If you were planning to tune in on Sunday for NASA’s maiden voyage through the skies of Mars, don’t bother. It’s not happening.
The first flight of the Ingenuity Mars helicopter is now set for “no earlier than April 14,” the U.S. space agency confirmed on Saturday. Everything’s fine in general, NASA is still communicating with the temporarily grounded aircraft. But there’s been a technical hiccup that needs to be resolved.
“During a high-speed spin test of the rotors on Friday, the command sequence controlling the test ended early due to a ‘watchdog’ timer expiration,” NASA’s statement reads. “This occurred as it was trying to transition the flight computer from ‘Pre-Flight’ to ‘Flight’ mode. The helicopter is safe and healthy and communicated its full telemetry set to Earth.”
The watchdog timer is there to oversee the processes that allow researchers on Earth to issue commands to the Ingenuity. It goes off when it detects some kind of issue. The nature of the issue that sprung up in this case isn’t clear in NASA’s statement, though the agency notes that “the helicopter team is reviewing telemetry to diagnose and understand the issue.”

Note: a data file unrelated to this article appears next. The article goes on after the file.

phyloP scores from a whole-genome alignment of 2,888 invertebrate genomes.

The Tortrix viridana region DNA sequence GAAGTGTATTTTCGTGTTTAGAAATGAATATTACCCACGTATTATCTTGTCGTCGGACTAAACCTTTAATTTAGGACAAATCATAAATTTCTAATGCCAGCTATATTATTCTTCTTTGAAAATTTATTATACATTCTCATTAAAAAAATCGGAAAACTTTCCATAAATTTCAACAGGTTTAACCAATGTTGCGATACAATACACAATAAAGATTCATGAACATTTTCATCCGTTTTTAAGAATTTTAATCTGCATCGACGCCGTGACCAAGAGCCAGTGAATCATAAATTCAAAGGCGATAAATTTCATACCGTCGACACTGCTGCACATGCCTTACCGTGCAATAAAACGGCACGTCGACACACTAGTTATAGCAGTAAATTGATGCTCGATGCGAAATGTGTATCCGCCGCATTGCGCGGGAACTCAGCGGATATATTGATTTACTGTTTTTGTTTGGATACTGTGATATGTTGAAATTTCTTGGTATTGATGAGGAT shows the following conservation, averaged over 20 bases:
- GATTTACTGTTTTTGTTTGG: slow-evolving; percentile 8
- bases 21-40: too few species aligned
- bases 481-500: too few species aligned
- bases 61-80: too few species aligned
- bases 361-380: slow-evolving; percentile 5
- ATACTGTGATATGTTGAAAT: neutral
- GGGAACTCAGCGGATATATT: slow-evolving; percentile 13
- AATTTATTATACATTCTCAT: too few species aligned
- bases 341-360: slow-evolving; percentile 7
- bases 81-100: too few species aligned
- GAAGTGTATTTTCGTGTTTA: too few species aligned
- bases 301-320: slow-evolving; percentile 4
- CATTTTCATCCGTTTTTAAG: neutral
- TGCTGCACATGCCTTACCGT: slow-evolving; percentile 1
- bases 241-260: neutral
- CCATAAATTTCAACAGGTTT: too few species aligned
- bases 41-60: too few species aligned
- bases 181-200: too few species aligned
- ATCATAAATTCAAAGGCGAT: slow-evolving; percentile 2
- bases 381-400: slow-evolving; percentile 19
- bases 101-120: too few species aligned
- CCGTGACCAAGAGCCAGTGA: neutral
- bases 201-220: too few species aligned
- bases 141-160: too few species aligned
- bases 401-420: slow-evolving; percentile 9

That’s why the new liftoff date is a rather wishy-washy “no earlier than April 14.” It means that the earliest NASA expects this issue to be comfortably resolved is Wednesday, but it could also take longer if the problem that grounded Ingenuity is more involved.
Troubleshooting technical troubles at a distance of more than 172 million miles isn’t exactly easy. That’s part of why the task of sending the Ingenuity into Mars’ skies is so challenging. The purpose of this experiment to begin with is to show that a new form of space exploration is possible.
“It represents opening up a new avenue of space exploration,” Ingenuity mechanical lead Josh Ravich told Mashable in a recent interview. “It opens a lot of possibilities not just for Mars, but for any body with an atmosphere.” There are hopes for a similar, drone-led mission to one day unfold on the surface of Saturn’s moon, Titan.
With Mars being so far away and Ingenuity being the only option on the ground for testing atmospheric flight beyond the bounds of Earth, it’s all the more important to make sure everything is working perfectly. So this delay to April 14, while it may be disappointing for space fans everywhere, is definitely for the best.
Stay tuned for updates on NASA’s Ingenuity launch as the technical issues are worked out and a new plan comes together. You can keep up with the latest developments on Twitter by following NASA’s accounts for the Mars Perseverance Rover (which delivered Ingenuity to the planet) and Jet Propulsion Laboratory, the team tasked with managing many of NASA’s robotic missions.